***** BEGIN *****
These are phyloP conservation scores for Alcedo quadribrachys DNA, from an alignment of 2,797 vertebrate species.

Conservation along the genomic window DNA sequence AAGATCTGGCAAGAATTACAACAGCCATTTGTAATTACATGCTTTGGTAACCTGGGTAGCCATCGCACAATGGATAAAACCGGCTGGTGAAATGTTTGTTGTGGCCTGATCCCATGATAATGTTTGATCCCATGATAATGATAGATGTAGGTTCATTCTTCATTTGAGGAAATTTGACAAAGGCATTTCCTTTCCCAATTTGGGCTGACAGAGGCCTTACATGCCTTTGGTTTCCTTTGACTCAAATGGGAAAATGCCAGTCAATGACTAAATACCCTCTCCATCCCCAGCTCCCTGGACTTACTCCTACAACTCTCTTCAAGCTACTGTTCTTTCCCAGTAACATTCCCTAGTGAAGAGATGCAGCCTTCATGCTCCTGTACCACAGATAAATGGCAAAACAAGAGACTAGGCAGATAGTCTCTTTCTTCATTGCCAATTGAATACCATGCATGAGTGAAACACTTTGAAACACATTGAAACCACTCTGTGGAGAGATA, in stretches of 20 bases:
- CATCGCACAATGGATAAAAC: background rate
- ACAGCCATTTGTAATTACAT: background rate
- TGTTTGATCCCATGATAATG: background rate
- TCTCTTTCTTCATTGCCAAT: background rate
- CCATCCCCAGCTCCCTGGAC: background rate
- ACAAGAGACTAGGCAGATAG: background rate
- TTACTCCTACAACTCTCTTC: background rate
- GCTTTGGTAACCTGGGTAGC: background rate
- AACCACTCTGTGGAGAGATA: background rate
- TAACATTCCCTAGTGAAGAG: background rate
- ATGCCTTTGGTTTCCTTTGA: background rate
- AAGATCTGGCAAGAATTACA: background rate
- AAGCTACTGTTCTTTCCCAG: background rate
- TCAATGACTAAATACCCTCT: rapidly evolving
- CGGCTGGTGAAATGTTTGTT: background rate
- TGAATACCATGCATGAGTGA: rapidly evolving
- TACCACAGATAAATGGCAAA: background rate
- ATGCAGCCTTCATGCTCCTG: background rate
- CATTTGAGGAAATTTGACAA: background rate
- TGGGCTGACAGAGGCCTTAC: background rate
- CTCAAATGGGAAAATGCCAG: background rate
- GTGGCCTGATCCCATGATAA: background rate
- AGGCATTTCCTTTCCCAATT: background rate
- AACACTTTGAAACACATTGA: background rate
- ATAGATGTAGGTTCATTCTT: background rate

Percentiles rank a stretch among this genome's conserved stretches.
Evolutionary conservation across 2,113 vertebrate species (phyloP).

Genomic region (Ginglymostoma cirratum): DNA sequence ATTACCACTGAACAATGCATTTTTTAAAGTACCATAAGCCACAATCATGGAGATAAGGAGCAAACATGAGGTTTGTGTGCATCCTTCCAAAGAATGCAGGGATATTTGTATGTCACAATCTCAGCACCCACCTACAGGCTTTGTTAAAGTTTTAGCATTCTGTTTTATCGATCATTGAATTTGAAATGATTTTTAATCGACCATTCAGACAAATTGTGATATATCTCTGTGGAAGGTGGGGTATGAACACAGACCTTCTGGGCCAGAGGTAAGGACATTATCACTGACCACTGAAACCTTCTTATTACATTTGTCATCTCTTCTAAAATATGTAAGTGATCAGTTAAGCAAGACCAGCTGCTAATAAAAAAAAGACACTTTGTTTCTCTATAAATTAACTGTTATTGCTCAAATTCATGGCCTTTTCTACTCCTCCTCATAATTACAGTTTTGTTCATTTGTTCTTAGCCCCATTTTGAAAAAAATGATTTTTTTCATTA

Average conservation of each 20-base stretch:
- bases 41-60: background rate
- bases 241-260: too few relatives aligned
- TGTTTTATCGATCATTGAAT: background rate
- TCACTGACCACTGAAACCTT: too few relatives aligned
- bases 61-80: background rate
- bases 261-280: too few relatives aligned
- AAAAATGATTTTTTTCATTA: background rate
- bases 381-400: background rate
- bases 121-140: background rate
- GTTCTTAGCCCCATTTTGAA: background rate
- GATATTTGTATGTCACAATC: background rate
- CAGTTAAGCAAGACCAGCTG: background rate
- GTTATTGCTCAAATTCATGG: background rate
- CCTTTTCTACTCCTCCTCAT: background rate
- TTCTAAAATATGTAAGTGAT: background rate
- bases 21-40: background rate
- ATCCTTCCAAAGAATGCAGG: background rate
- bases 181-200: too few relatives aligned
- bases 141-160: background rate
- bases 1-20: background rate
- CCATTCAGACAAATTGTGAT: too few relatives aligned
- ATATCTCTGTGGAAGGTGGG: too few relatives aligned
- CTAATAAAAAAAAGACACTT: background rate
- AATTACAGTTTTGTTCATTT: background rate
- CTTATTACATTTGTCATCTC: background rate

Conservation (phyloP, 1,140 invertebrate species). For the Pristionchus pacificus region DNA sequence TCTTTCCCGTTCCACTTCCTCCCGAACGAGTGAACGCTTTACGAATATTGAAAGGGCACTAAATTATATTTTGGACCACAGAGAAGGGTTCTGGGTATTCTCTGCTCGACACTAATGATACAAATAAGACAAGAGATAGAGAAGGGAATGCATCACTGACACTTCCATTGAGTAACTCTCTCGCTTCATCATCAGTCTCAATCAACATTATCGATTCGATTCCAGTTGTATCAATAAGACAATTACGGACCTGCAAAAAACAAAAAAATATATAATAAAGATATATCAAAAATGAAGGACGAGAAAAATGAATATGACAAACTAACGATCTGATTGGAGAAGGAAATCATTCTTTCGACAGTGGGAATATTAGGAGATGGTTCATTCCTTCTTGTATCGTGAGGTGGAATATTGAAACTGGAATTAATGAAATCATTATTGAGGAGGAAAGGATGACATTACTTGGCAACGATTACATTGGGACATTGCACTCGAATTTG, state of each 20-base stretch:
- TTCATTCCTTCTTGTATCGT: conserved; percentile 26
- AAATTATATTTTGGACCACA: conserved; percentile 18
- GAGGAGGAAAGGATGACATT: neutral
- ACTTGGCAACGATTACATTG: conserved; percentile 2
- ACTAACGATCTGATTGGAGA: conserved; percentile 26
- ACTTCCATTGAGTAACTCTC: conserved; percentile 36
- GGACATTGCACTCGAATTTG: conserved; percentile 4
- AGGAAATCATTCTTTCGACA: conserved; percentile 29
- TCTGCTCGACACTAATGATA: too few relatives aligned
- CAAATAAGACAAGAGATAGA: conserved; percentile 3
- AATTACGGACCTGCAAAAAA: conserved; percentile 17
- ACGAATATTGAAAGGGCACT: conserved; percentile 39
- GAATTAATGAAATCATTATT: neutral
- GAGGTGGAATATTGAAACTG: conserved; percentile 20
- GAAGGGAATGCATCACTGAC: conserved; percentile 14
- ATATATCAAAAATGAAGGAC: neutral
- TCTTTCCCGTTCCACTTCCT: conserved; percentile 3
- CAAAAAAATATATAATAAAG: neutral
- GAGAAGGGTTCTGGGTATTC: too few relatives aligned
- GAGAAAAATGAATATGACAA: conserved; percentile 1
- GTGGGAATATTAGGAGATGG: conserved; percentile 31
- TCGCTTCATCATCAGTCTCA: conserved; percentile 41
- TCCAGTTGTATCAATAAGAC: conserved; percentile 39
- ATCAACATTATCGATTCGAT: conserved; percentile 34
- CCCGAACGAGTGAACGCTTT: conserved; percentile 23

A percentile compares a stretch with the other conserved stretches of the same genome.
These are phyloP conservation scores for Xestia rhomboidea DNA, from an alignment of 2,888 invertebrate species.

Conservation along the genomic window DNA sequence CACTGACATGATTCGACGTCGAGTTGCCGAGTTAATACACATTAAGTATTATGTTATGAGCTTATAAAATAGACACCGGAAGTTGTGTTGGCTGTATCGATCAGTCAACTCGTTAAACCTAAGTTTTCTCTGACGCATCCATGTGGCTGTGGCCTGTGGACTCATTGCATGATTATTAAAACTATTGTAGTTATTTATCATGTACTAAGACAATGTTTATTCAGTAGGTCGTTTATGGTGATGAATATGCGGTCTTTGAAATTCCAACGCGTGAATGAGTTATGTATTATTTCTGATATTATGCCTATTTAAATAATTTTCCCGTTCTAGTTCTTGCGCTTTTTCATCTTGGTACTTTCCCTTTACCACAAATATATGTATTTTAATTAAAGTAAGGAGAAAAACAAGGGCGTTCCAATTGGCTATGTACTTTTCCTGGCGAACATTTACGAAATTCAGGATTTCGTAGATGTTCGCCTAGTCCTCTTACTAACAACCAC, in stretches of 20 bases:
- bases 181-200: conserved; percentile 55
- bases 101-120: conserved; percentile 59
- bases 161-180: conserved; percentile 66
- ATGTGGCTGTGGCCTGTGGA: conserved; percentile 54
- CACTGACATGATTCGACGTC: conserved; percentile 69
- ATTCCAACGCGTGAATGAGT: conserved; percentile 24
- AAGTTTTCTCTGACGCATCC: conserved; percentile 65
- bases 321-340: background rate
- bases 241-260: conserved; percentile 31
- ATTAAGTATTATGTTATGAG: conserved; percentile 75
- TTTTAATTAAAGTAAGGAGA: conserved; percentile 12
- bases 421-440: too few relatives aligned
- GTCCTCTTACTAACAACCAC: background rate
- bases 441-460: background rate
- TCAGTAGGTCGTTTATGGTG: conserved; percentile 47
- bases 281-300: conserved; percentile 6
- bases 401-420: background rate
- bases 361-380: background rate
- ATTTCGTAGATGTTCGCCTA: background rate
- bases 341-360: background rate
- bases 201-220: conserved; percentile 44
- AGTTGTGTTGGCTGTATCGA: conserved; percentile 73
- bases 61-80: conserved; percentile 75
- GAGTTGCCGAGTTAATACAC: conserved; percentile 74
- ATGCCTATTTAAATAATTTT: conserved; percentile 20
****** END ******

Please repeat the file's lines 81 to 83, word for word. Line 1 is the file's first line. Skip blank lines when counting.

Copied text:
- ATCAACATTATCGATTCGAT: conserved; percentile 34
- CCCGAACGAGTGAACGCTTT: conserved; percentile 23

A percentile compares a stretch with the other conserved stretches of the same genome.